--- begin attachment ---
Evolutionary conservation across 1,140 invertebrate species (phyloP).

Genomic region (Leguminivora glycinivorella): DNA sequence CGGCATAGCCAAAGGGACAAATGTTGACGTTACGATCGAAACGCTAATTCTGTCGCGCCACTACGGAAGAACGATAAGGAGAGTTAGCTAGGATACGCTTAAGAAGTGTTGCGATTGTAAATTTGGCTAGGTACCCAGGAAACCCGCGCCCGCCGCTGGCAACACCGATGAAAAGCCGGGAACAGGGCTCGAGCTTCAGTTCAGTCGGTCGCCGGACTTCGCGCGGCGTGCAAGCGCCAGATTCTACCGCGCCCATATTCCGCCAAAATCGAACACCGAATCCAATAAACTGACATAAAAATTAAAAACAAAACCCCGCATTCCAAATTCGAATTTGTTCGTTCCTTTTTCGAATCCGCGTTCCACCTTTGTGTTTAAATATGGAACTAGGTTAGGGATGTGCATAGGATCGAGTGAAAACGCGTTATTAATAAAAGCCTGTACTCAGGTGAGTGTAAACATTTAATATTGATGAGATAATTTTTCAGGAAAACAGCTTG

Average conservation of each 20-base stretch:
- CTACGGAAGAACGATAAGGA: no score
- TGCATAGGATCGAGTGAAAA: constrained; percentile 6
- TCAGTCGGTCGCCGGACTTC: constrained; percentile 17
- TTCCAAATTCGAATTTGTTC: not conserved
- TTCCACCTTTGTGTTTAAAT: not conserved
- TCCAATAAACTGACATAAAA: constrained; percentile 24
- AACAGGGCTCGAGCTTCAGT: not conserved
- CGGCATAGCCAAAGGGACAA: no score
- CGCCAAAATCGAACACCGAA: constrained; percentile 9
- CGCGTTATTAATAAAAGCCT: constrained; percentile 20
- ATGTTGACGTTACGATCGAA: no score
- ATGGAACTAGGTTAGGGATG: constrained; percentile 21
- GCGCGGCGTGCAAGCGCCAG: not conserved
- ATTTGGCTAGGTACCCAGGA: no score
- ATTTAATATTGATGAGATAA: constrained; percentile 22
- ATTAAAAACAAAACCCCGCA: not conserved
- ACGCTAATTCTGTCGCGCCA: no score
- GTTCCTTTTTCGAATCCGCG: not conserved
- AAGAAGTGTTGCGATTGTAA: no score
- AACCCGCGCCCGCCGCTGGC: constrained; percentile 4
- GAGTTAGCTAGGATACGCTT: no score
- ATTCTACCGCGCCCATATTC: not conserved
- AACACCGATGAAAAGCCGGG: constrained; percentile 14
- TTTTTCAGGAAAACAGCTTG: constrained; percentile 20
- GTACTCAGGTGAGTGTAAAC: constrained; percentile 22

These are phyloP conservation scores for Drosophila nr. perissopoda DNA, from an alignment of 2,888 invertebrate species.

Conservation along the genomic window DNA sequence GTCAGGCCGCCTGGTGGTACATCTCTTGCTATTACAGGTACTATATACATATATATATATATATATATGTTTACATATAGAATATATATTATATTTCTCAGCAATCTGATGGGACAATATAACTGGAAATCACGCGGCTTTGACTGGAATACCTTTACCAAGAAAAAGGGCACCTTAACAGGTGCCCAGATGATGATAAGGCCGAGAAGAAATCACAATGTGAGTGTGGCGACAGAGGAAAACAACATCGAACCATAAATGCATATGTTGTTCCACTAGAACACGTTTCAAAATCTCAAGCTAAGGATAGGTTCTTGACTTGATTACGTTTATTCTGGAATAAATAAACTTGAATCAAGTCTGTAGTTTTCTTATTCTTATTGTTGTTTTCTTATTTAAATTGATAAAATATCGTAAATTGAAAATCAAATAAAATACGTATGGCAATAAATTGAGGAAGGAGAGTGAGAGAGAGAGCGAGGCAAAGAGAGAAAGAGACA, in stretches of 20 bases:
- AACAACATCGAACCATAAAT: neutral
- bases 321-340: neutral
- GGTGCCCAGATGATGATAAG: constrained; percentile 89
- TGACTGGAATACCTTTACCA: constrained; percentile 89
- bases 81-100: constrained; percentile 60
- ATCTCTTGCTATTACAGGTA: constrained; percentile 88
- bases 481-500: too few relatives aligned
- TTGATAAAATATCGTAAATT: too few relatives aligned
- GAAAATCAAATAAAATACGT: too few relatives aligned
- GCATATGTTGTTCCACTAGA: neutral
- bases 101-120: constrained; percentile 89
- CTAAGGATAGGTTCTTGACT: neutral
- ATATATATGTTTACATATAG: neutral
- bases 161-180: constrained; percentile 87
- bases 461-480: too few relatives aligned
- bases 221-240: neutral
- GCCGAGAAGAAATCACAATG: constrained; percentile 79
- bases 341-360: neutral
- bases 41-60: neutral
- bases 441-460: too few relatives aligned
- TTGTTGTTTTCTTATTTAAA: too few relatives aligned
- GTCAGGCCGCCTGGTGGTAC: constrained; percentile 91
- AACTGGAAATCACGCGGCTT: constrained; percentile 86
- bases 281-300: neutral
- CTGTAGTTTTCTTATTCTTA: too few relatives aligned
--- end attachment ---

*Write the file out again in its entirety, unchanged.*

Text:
Evolutionary conservation across 1,140 invertebrate species (phyloP).

Genomic region (Leguminivora glycinivorella): DNA sequence CGGCATAGCCAAAGGGACAAATGTTGACGTTACGATCGAAACGCTAATTCTGTCGCGCCACTACGGAAGAACGATAAGGAGAGTTAGCTAGGATACGCTTAAGAAGTGTTGCGATTGTAAATTTGGCTAGGTACCCAGGAAACCCGCGCCCGCCGCTGGCAACACCGATGAAAAGCCGGGAACAGGGCTCGAGCTTCAGTTCAGTCGGTCGCCGGACTTCGCGCGGCGTGCAAGCGCCAGATTCTACCGCGCCCATATTCCGCCAAAATCGAACACCGAATCCAATAAACTGACATAAAAATTAAAAACAAAACCCCGCATTCCAAATTCGAATTTGTTCGTTCCTTTTTCGAATCCGCGTTCCACCTTTGTGTTTAAATATGGAACTAGGTTAGGGATGTGCATAGGATCGAGTGAAAACGCGTTATTAATAAAAGCCTGTACTCAGGTGAGTGTAAACATTTAATATTGATGAGATAATTTTTCAGGAAAACAGCTTG

Average conservation of each 20-base stretch:
- CTACGGAAGAACGATAAGGA: no score
- TGCATAGGATCGAGTGAAAA: constrained; percentile 6
- TCAGTCGGTCGCCGGACTTC: constrained; percentile 17
- TTCCAAATTCGAATTTGTTC: not conserved
- TTCCACCTTTGTGTTTAAAT: not conserved
- TCCAATAAACTGACATAAAA: constrained; percentile 24
- AACAGGGCTCGAGCTTCAGT: not conserved
- CGGCATAGCCAAAGGGACAA: no score
- CGCCAAAATCGAACACCGAA: constrained; percentile 9
- CGCGTTATTAATAAAAGCCT: constrained; percentile 20
- ATGTTGACGTTACGATCGAA: no score
- ATGGAACTAGGTTAGGGATG: constrained; percentile 21
- GCGCGGCGTGCAAGCGCCAG: not conserved
- ATTTGGCTAGGTACCCAGGA: no score
- ATTTAATATTGATGAGATAA: constrained; percentile 22
- ATTAAAAACAAAACCCCGCA: not conserved
- ACGCTAATTCTGTCGCGCCA: no score
- GTTCCTTTTTCGAATCCGCG: not conserved
- AAGAAGTGTTGCGATTGTAA: no score
- AACCCGCGCCCGCCGCTGGC: constrained; percentile 4
- GAGTTAGCTAGGATACGCTT: no score
- ATTCTACCGCGCCCATATTC: not conserved
- AACACCGATGAAAAGCCGGG: constrained; percentile 14
- TTTTTCAGGAAAACAGCTTG: constrained; percentile 20
- GTACTCAGGTGAGTGTAAAC: constrained; percentile 22

These are phyloP conservation scores for Drosophila nr. perissopoda DNA, from an alignment of 2,888 invertebrate species.

Conservation along the genomic window DNA sequence GTCAGGCCGCCTGGTGGTACATCTCTTGCTATTACAGGTACTATATACATATATATATATATATATATGTTTACATATAGAATATATATTATATTTCTCAGCAATCTGATGGGACAATATAACTGGAAATCACGCGGCTTTGACTGGAATACCTTTACCAAGAAAAAGGGCACCTTAACAGGTGCCCAGATGATGATAAGGCCGAGAAGAAATCACAATGTGAGTGTGGCGACAGAGGAAAACAACATCGAACCATAAATGCATATGTTGTTCCACTAGAACACGTTTCAAAATCTCAAGCTAAGGATAGGTTCTTGACTTGATTACGTTTATTCTGGAATAAATAAACTTGAATCAAGTCTGTAGTTTTCTTATTCTTATTGTTGTTTTCTTATTTAAATTGATAAAATATCGTAAATTGAAAATCAAATAAAATACGTATGGCAATAAATTGAGGAAGGAGAGTGAGAGAGAGAGCGAGGCAAAGAGAGAAAGAGACA, in stretches of 20 bases:
- AACAACATCGAACCATAAAT: neutral
- bases 321-340: neutral
- GGTGCCCAGATGATGATAAG: constrained; percentile 89
- TGACTGGAATACCTTTACCA: constrained; percentile 89
- bases 81-100: constrained; percentile 60
- ATCTCTTGCTATTACAGGTA: constrained; percentile 88
- bases 481-500: too few relatives aligned
- TTGATAAAATATCGTAAATT: too few relatives aligned
- GAAAATCAAATAAAATACGT: too few relatives aligned
- GCATATGTTGTTCCACTAGA: neutral
- bases 101-120: constrained; percentile 89
- CTAAGGATAGGTTCTTGACT: neutral
- ATATATATGTTTACATATAG: neutral
- bases 161-180: constrained; percentile 87
- bases 461-480: too few relatives aligned
- bases 221-240: neutral
- GCCGAGAAGAAATCACAATG: constrained; percentile 79
- bases 341-360: neutral
- bases 41-60: neutral
- bases 441-460: too few relatives aligned
- TTGTTGTTTTCTTATTTAAA: too few relatives aligned
- GTCAGGCCGCCTGGTGGTAC: constrained; percentile 91
- AACTGGAAATCACGCGGCTT: constrained; percentile 86
- bases 281-300: neutral
- CTGTAGTTTTCTTATTCTTA: too few relatives aligned